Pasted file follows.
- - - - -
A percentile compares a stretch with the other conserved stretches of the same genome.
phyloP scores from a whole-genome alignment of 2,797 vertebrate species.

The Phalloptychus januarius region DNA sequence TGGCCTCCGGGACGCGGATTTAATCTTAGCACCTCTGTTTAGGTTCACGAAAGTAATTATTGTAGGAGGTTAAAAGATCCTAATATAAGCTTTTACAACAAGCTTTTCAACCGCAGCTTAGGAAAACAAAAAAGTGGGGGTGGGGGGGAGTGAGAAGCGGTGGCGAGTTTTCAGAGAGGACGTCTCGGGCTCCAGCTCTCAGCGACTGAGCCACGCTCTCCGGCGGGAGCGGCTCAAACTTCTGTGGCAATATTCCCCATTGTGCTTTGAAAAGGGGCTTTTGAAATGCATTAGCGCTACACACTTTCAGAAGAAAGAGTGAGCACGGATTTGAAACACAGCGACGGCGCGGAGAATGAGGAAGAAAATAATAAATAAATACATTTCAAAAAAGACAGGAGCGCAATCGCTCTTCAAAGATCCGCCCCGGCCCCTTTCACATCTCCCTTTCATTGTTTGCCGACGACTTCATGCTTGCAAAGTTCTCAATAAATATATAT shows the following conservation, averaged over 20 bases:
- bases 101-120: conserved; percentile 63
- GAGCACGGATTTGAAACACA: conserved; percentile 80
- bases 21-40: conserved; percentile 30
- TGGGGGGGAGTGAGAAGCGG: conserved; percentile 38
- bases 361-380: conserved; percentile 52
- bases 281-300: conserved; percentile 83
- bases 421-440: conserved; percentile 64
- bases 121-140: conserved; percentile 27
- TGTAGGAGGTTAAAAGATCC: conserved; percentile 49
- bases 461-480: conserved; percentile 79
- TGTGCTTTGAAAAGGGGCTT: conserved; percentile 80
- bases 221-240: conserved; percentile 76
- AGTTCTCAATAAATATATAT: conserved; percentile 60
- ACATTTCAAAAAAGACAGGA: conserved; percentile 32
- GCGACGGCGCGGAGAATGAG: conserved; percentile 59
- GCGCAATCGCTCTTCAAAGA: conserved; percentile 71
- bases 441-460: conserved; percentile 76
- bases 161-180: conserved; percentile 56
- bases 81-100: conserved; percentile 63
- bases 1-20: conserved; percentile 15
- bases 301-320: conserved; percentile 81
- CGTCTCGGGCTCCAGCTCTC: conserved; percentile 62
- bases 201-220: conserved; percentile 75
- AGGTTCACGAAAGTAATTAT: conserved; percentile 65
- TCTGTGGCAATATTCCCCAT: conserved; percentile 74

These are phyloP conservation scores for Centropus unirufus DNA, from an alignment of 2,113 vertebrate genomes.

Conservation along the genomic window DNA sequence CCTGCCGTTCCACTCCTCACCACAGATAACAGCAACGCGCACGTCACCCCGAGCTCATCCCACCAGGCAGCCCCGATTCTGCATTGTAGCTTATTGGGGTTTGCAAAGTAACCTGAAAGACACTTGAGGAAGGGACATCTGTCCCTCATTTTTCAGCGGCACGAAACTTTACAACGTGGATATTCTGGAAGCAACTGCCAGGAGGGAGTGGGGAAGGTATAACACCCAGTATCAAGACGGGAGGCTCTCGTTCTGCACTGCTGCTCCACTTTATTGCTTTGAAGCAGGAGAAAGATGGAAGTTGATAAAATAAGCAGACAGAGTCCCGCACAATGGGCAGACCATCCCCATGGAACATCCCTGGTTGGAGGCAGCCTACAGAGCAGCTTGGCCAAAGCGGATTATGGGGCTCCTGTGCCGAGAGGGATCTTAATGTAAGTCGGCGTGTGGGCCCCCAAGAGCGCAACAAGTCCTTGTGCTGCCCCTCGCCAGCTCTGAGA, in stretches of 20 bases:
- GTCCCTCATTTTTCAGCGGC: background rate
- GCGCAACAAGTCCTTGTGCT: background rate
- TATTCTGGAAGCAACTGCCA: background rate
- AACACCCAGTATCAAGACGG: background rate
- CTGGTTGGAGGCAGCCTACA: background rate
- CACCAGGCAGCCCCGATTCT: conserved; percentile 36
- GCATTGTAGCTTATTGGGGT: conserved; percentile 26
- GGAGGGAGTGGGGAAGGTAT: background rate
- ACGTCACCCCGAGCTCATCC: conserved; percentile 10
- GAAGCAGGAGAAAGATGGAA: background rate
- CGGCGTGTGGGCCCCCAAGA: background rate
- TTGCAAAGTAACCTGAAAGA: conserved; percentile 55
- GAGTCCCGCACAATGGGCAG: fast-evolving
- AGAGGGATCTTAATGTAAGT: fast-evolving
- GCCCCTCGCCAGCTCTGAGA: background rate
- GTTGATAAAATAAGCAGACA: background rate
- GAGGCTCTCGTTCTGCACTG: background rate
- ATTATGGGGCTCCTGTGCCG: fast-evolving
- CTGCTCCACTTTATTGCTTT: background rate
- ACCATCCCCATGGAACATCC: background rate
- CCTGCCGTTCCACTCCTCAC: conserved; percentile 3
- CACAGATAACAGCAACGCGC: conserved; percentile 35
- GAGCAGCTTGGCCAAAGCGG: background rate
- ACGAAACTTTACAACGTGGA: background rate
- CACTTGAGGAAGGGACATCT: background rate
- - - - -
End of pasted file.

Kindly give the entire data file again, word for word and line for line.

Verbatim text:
A percentile compares a stretch with the other conserved stretches of the same genome.
phyloP scores from a whole-genome alignment of 2,797 vertebrate species.

The Phalloptychus januarius region DNA sequence TGGCCTCCGGGACGCGGATTTAATCTTAGCACCTCTGTTTAGGTTCACGAAAGTAATTATTGTAGGAGGTTAAAAGATCCTAATATAAGCTTTTACAACAAGCTTTTCAACCGCAGCTTAGGAAAACAAAAAAGTGGGGGTGGGGGGGAGTGAGAAGCGGTGGCGAGTTTTCAGAGAGGACGTCTCGGGCTCCAGCTCTCAGCGACTGAGCCACGCTCTCCGGCGGGAGCGGCTCAAACTTCTGTGGCAATATTCCCCATTGTGCTTTGAAAAGGGGCTTTTGAAATGCATTAGCGCTACACACTTTCAGAAGAAAGAGTGAGCACGGATTTGAAACACAGCGACGGCGCGGAGAATGAGGAAGAAAATAATAAATAAATACATTTCAAAAAAGACAGGAGCGCAATCGCTCTTCAAAGATCCGCCCCGGCCCCTTTCACATCTCCCTTTCATTGTTTGCCGACGACTTCATGCTTGCAAAGTTCTCAATAAATATATAT shows the following conservation, averaged over 20 bases:
- bases 101-120: conserved; percentile 63
- GAGCACGGATTTGAAACACA: conserved; percentile 80
- bases 21-40: conserved; percentile 30
- TGGGGGGGAGTGAGAAGCGG: conserved; percentile 38
- bases 361-380: conserved; percentile 52
- bases 281-300: conserved; percentile 83
- bases 421-440: conserved; percentile 64
- bases 121-140: conserved; percentile 27
- TGTAGGAGGTTAAAAGATCC: conserved; percentile 49
- bases 461-480: conserved; percentile 79
- TGTGCTTTGAAAAGGGGCTT: conserved; percentile 80
- bases 221-240: conserved; percentile 76
- AGTTCTCAATAAATATATAT: conserved; percentile 60
- ACATTTCAAAAAAGACAGGA: conserved; percentile 32
- GCGACGGCGCGGAGAATGAG: conserved; percentile 59
- GCGCAATCGCTCTTCAAAGA: conserved; percentile 71
- bases 441-460: conserved; percentile 76
- bases 161-180: conserved; percentile 56
- bases 81-100: conserved; percentile 63
- bases 1-20: conserved; percentile 15
- bases 301-320: conserved; percentile 81
- CGTCTCGGGCTCCAGCTCTC: conserved; percentile 62
- bases 201-220: conserved; percentile 75
- AGGTTCACGAAAGTAATTAT: conserved; percentile 65
- TCTGTGGCAATATTCCCCAT: conserved; percentile 74

These are phyloP conservation scores for Centropus unirufus DNA, from an alignment of 2,113 vertebrate genomes.

Conservation along the genomic window DNA sequence CCTGCCGTTCCACTCCTCACCACAGATAACAGCAACGCGCACGTCACCCCGAGCTCATCCCACCAGGCAGCCCCGATTCTGCATTGTAGCTTATTGGGGTTTGCAAAGTAACCTGAAAGACACTTGAGGAAGGGACATCTGTCCCTCATTTTTCAGCGGCACGAAACTTTACAACGTGGATATTCTGGAAGCAACTGCCAGGAGGGAGTGGGGAAGGTATAACACCCAGTATCAAGACGGGAGGCTCTCGTTCTGCACTGCTGCTCCACTTTATTGCTTTGAAGCAGGAGAAAGATGGAAGTTGATAAAATAAGCAGACAGAGTCCCGCACAATGGGCAGACCATCCCCATGGAACATCCCTGGTTGGAGGCAGCCTACAGAGCAGCTTGGCCAAAGCGGATTATGGGGCTCCTGTGCCGAGAGGGATCTTAATGTAAGTCGGCGTGTGGGCCCCCAAGAGCGCAACAAGTCCTTGTGCTGCCCCTCGCCAGCTCTGAGA, in stretches of 20 bases:
- GTCCCTCATTTTTCAGCGGC: background rate
- GCGCAACAAGTCCTTGTGCT: background rate
- TATTCTGGAAGCAACTGCCA: background rate
- AACACCCAGTATCAAGACGG: background rate
- CTGGTTGGAGGCAGCCTACA: background rate
- CACCAGGCAGCCCCGATTCT: conserved; percentile 36
- GCATTGTAGCTTATTGGGGT: conserved; percentile 26
- GGAGGGAGTGGGGAAGGTAT: background rate
- ACGTCACCCCGAGCTCATCC: conserved; percentile 10
- GAAGCAGGAGAAAGATGGAA: background rate
- CGGCGTGTGGGCCCCCAAGA: background rate
- TTGCAAAGTAACCTGAAAGA: conserved; percentile 55
- GAGTCCCGCACAATGGGCAG: fast-evolving
- AGAGGGATCTTAATGTAAGT: fast-evolving
- GCCCCTCGCCAGCTCTGAGA: background rate
- GTTGATAAAATAAGCAGACA: background rate
- GAGGCTCTCGTTCTGCACTG: background rate
- ATTATGGGGCTCCTGTGCCG: fast-evolving
- CTGCTCCACTTTATTGCTTT: background rate
- ACCATCCCCATGGAACATCC: background rate
- CCTGCCGTTCCACTCCTCAC: conserved; percentile 3
- CACAGATAACAGCAACGCGC: conserved; percentile 35
- GAGCAGCTTGGCCAAAGCGG: background rate
- ACGAAACTTTACAACGTGGA: background rate
- CACTTGAGGAAGGGACATCT: background rate